Definition of defeat in English:

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Pronunciation: /dɪˈfiːt/


[with object]
1Win a victory over (someone) in a battle or other contest; overcome or beat: Garibaldi defeated the Neapolitan army
More example sentences
  • The rebels were defeated at the battle of Sedgemoor.
  • In 1715, Jacobite rebels were defeated at the battle of Preston.
  • The Egyptian army was defeated at the battle of Tell el-Kebir.
beat, conquer, win against, win a victory over, triumph over, prevail over, get the better of, best, worst, vanquish;
rout, trounce, overcome, overpower, overthrow, overwhelm, crush, quash, bring someone to their knees;
quell, subjugate, subdue, repulse
informal lick, thrash, hammer, whip, wipe the floor with, walk all over, give someone a hiding, take to the cleaners, blow out of the water, run rings round/around, make mincemeat of, clobber, paste, pound, pulverize, crucify, murder, massacre, slaughter, demolish, drub, give someone a drubbing, cane, zap, flatten, turn inside out, tank, pwn
British informal stuff, marmalize
North American informal blow out, cream, shellac, skunk, slam
US informal own
1.1Prevent (someone) from achieving an aim: she was defeated by the last steep hill
More example sentences
  • I could let the discomfort and frustration defeat me, as they sometimes had, or I could accept them as a necessary part of getting better.
  • If this education stopped with us, the ultimate aim of HIV / AIDS prevention would be defeated.
  • Matthew Hoy of Hoystory writes to tell me that the Democrats actually filibustered Lee to prevent the Republicans from defeating his nomination.
thwart, block, frustrate, prevent, foil, baulk, ruin, put a stop to, scotch, obviate, forestall, debar, snooker, derail;
obstruct, impede, hinder, hamper, deter, discomfit
informal put the kibosh on, nip in the bud, put paid to, put the stopper on, do for, stymie
British informal scupper, put the mockers on, nobble
1.2Prevent (an aim) from being achieved: don’t cheat by allowing your body to droop—this defeats the object of the exercise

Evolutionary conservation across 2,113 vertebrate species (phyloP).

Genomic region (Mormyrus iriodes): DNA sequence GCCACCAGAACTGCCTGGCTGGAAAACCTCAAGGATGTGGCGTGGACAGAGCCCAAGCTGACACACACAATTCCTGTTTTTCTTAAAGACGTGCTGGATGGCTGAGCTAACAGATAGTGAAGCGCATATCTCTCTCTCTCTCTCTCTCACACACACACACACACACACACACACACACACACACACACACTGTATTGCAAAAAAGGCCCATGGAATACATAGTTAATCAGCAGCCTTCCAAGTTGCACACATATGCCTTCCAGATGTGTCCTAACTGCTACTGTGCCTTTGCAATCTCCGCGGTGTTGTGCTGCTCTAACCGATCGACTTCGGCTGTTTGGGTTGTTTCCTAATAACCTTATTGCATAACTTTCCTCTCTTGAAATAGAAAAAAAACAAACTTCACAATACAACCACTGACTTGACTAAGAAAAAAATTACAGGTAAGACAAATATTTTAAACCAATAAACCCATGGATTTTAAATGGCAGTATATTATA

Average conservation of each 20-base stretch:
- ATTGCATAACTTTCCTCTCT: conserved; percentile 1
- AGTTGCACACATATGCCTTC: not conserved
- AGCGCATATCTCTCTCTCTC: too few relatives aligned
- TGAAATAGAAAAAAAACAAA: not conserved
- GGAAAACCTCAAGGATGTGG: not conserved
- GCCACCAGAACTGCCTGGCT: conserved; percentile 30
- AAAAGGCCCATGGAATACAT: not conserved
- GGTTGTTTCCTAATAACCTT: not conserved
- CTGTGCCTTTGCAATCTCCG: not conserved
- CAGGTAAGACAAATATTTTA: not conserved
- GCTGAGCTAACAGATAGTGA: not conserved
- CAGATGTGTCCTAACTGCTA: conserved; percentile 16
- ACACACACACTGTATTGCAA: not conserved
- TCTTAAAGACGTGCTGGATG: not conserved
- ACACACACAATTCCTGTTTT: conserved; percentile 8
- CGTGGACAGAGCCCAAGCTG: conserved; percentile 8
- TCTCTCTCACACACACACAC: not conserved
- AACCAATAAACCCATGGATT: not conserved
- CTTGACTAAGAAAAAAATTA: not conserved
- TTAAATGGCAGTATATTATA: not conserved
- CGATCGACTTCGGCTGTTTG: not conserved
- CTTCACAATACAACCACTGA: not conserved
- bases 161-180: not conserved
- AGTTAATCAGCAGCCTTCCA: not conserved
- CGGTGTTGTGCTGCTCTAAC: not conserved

More example sentences
  • The closure of a further service facility in rural areas will completely defeat this aim.
  • I, of course, prefer giving the constitution's limits effect over a restraint that defeat the constitution's aim.
  • Thirdly, it is the accused himself who, by drinking after the event, defeats the aim of the legislature by doing something which makes the scientific test potentially unreliable.
1.3Reject or block (a motion or proposal): the amendment was defeated
More example sentences
  • The counter proposal was defeated by 6 votes to 2.
  • When it was initially proposed early in 2001, the motion was defeated by the combined votes of the Fianna Fail and Fine Gael councillors.
  • It was a clever stratagem for defeating the tax proposals without incurring the popular odium for doing so.
reject, overthrow, throw out, dismiss, outvote, spurn, rebuff, turn down
informal give the thumbs down
1.4Be impossible for (someone) to understand: this line of reasoning defeats me, I must confess
More example sentences
  • Every time you think you have a handle on it, you are simply defeated by the impossible vastness of even the smallest aspects of space.
  • For reasons that defeat us, The Road Goes On Forever has been out of print for 20 years.
  • While some may see this as an instance of human narcissism defeating scientific understanding, we would do better to see it as a reason for tempering the narcissism of science.
baffle, puzzle, perplex, bewilder, mystify, bemuse, confuse, confound, frustrate, nonplus, throw
informal beat, flummox, discombobulate, faze, stump, fox, be all Greek to
1.5 Law Render null and void; annul.
Example sentences
  • Before the Act, of course, a finding of contributory negligence defeated the claim altogether.
  • In each case the insured defendant failed to defeat the claim and in each his liability to the plaintiff exceeded the limit of the indemnity provided.
  • The Plaintiff maintains that those transfers were intended to defeat the Plaintiff.


An instance of defeating or being defeated: a 1-0 defeat by Grimsby [mass noun]: she had still not quite admitted defeat
More example sentences
  • They have made no progress between their landslide defeat in the 1997 election and their second defeat in 2001.
  • The two election defeats were put down to an inability to convince the electorate that they could be trusted with the nation's finances.
  • It's not helped by an Opposition that has failed to respect its time-honoured tradition of turning on and devouring itself after successive election defeats.
loss, beating, conquest, conquering, besting, worsting, vanquishing, vanquishment, {game, set, and match};
rout, trouncing, overpowering, subjugation, subduing;
reverse, debacle, downfall
informal thrashing, hiding, drubbing, licking, hammering, whipping, clobbering, pasting, pounding, pulverizing, massacre, slaughter, demolition, caning, flattening, pwnage
US informal ownage
failure, downfall, breakdown, collapse, ruin, lack of success, discomfiture, rejection, frustration, foundering, misfiring, overthrow, abortion, miscarriage;
undoing, reverse;
disappointment, setback


Late Middle English (in the sense 'undo, destroy, annul'): from Old French desfait 'undone', past participle of desfaire, from medieval Latin disfacere 'undo'.

  • Early recorded senses were ‘undo, destroy, annul’; it goes back to medieval Latin disfacere ‘undo’.

For editors and proofreaders

Line breaks: de¦feat

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